Rob McClure (Princeton/Rod): My puppets and I certainly bond as the tour goes on. Princeton shows me all the hot spots and Rod shows me all of the piano bars.
David Benoit (Nicky, Trekkie Monster, Bad Idea Bear): Literally my puppets and I are bonded... by sweat...sometimes its impossible to peel them off and/or put them on. No, but more seriously I have an affinity for my Nicky puppet. We have similar eyes and eyebrows. Big and bushy, and big and brown. He is a very sweet, warm puppet. He gives you the warm fuzzies.
What do you do to prepare for each night's show?
KS: At this point, I have my makeup routine down to fifteen minutes and that's a huge accomplishment for me. I think my hair is the biggest pain--I have to fix it like I would to go out on a date every single night. That gets so old. I consider the first 30 minutes of the show my warmup, so I do a quick vocal run to make sure I have all of my notes and then I'm good to go.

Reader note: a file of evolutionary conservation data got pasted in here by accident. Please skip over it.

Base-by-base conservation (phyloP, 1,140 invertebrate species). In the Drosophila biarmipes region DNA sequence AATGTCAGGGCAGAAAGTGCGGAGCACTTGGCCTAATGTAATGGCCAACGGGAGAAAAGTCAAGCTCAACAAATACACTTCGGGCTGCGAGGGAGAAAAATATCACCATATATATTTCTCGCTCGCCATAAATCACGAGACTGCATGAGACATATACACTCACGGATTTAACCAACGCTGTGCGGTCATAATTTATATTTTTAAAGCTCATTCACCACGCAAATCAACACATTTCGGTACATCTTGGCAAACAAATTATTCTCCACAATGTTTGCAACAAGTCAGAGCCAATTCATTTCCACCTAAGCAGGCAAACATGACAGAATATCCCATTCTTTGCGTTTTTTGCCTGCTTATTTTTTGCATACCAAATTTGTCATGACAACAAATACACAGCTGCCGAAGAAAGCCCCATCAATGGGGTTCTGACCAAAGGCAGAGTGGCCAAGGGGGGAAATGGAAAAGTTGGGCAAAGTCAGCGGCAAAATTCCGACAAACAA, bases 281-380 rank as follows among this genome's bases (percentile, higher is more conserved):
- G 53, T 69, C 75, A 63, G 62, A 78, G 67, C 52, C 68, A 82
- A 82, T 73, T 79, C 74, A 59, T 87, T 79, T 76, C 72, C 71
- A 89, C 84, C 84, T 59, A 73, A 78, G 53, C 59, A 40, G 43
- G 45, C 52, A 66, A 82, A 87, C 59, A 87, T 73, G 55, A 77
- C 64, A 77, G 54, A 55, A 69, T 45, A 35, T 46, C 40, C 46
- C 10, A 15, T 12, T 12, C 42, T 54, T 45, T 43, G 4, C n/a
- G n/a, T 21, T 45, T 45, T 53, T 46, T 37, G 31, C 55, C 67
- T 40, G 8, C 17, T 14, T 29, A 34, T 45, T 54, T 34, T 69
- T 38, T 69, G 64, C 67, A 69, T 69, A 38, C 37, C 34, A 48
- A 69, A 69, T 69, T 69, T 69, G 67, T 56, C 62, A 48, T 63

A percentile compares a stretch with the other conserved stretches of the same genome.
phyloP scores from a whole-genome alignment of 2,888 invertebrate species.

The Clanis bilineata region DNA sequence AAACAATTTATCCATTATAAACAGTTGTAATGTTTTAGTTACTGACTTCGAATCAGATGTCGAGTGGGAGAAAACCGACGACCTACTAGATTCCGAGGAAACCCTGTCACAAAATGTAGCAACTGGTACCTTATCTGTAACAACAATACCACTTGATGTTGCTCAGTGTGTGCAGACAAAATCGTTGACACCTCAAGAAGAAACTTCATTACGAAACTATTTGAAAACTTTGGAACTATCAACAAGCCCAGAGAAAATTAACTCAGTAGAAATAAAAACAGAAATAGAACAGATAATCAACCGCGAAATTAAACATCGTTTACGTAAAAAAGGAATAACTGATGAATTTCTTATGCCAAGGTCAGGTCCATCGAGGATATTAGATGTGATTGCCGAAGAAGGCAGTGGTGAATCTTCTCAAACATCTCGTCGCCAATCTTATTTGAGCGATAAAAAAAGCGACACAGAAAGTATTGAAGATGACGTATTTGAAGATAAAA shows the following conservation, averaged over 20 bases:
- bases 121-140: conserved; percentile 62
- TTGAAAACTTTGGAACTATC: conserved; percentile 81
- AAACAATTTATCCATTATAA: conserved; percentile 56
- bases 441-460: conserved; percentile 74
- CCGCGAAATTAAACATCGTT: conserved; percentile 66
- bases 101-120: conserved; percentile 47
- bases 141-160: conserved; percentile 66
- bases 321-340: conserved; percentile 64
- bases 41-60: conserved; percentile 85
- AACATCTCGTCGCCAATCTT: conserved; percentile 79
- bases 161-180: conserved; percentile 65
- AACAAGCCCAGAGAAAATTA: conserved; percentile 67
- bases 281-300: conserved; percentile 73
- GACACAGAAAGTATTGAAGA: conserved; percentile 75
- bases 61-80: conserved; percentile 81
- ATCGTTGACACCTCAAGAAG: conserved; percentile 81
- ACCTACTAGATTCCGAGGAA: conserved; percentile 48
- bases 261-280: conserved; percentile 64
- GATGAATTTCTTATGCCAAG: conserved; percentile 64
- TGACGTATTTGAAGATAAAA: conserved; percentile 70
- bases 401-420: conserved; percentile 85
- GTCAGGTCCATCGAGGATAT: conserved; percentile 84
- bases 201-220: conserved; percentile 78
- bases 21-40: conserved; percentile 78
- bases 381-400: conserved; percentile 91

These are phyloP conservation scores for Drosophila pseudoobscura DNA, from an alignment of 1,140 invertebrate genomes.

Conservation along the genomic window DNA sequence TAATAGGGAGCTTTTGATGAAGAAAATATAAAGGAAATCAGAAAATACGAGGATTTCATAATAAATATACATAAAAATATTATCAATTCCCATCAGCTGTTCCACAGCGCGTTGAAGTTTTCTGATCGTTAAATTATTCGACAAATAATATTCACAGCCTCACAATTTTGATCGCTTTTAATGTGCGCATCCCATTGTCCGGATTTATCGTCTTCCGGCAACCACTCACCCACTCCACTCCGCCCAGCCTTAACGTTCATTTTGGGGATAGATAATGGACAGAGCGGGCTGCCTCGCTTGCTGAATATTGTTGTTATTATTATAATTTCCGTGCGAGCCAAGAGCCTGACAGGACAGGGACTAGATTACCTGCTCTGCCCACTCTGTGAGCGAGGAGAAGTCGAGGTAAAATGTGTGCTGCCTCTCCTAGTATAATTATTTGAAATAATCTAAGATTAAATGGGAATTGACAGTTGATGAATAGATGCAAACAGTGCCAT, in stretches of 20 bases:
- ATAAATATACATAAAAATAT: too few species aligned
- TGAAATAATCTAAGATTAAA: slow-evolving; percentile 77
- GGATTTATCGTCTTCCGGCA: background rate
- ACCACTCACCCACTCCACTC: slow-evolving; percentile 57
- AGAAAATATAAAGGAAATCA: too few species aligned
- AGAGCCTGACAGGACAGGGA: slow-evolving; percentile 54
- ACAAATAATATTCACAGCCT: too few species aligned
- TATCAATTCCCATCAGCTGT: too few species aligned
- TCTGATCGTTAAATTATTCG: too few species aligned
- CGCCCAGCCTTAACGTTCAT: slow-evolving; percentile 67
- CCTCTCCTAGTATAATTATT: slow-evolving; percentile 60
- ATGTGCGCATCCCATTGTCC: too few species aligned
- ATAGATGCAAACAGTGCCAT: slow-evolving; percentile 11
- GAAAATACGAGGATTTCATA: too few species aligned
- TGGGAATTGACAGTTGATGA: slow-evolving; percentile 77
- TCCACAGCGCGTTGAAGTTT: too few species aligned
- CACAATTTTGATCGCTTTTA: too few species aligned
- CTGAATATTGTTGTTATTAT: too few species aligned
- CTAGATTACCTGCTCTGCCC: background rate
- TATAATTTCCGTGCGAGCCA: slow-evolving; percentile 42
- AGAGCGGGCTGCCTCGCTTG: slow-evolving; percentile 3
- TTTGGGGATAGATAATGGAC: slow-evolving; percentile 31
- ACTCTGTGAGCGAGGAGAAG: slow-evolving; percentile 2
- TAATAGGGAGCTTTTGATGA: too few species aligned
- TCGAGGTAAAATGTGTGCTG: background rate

RM: Before each show, I do an extensive vocal warmup. The character voices needed for this show require an incredible amount of vocal stamina. I usually stretch my right arm as well. It has a rough night ahead.
DB: It sounds cliche, but I literally take a 20-minute shower and quietly vocalize. The steam is great and my voice has to be warm or else I'll be in trouble. The role is vocally demanding with all the character voices, so I try my best to keep the voice in shape. I also warm up my hands, wrists and fingers. And then peek through a hole in the fence on the set to check out the audience...sometimes high school rituals can't be broken.